“They went up like men! They came down like animals!”
So ran the tagline to this 1965 drama set in a British military disciplinary camp located in the Libyan desert during World War Two. Why should you see it? Because not only is it one of Sean Connery’s finest performances, possibly even the finest, a performance void of the glamour, fanciful action and droll dialogue that his (up to then) three Bond movies had entertained us with and helped make him the global star that he was but it’s also packed with terrific performances from all the main players, it has splendid black and white cinematography and a script that crackles with grit and reality, racism and black humour in equal measure. Ray Rigby’s screenplay is brought to life by the masterful Sidney Lumet who once again manages to capture the claustrophobia of this confined space much as he did for those 12 Angry Men.
Whether or not you admire the acting talents of Sean Connery or Sir Sean as we now address him, you can’t help but admit the masculine presence he brought to the screen and his darkly brooding machismo was never more felt than in this film. He practically simmers with an aggression that is barely contained throughout and the honesty with which he portrays his disgraced soldier makes it at an absolute must see for anyone who appreciates star quality.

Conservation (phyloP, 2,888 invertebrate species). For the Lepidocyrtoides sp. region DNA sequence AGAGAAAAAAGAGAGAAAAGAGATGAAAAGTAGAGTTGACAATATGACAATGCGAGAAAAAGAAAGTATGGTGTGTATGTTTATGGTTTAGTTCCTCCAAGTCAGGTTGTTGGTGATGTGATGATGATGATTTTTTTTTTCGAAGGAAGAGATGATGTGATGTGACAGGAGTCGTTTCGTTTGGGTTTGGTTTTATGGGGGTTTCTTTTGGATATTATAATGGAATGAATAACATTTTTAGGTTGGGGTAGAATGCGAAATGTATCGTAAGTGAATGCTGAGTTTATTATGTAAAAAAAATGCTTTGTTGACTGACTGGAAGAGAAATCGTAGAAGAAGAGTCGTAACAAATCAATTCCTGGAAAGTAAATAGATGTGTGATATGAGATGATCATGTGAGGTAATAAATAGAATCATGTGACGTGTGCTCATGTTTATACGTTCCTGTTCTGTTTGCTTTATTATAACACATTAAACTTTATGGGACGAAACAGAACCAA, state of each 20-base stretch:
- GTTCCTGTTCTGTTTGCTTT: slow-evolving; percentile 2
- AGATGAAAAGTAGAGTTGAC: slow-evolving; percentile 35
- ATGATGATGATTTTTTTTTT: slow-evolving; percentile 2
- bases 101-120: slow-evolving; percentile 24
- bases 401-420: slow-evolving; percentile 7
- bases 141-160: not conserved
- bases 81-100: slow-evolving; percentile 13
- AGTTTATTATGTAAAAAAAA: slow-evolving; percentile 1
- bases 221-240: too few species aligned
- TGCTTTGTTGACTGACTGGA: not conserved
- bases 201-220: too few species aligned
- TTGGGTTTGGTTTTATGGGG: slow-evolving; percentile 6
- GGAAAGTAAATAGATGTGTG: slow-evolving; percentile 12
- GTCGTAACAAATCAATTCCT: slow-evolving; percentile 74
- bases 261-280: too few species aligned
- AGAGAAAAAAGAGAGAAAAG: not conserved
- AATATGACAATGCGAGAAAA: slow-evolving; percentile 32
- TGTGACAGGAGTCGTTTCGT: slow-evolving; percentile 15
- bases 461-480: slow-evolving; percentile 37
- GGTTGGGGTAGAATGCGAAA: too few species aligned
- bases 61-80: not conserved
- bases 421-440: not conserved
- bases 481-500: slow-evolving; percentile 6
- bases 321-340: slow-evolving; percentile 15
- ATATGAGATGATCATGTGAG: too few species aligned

Connery plays Joe Roberts, a former squadron sergeant major sent to a military detention camp in the Libyan desert for assaulting his commanding officer. The camp is run with an iron rod-like efficiency by R.S.M Wilson (played by the eminently watchable Harry Andrews) who sees his role as correcting failed soldiers by breaking them down and then building them back up “into men!” as a vital part of the war. Alongside Wilson are staff sergeants Harris and Williams, two authority figures who could not be more different. Harris, played by Ian Bannen is a temperate officer and a decent man who has a measured amount of compassion for the prisoners in the camp as does the camp’s rather ineffectual Medical Officer (Michael Redgrave) but staff sergeant Williams (brilliantly portrayed by Ian Hendry) is an absolute rotter – a brutal and sadistic man who seems to find self worth in his prisoner’s suffering as well as seeing it as a means of impressing his superiors.
When Roberts arrives with four others at the camp, they are immediately given a taste of Williams’ harsh treatment by being ordered to climb up and down a man-made hill of sand and rock under the burning Libyan sun whilst carrying their full packs on their backs. For them, every day is filled with drills and exercise and all the while this punishment is dished out all too frequently and with far too much relish by Wilson and Williams. But when one of his fellow newcomers dies from this excessive punishment Roberts stands in defiance against the harsh running of the camp and in particular the viscous abuse dispensed by Staff Sergeant Williams.
What ensues is not only an explosive power struggle among the ranking officers of the camp but also a battle between the prisoners themselves as they struggle to contain their own pent up rage against the oppressive authority and the disrespect and dislike they harbour for each other. How hard a dilemma to decide whether to follow orders as you know you must or to risk court-martial or even firing squad to do what is right and humane?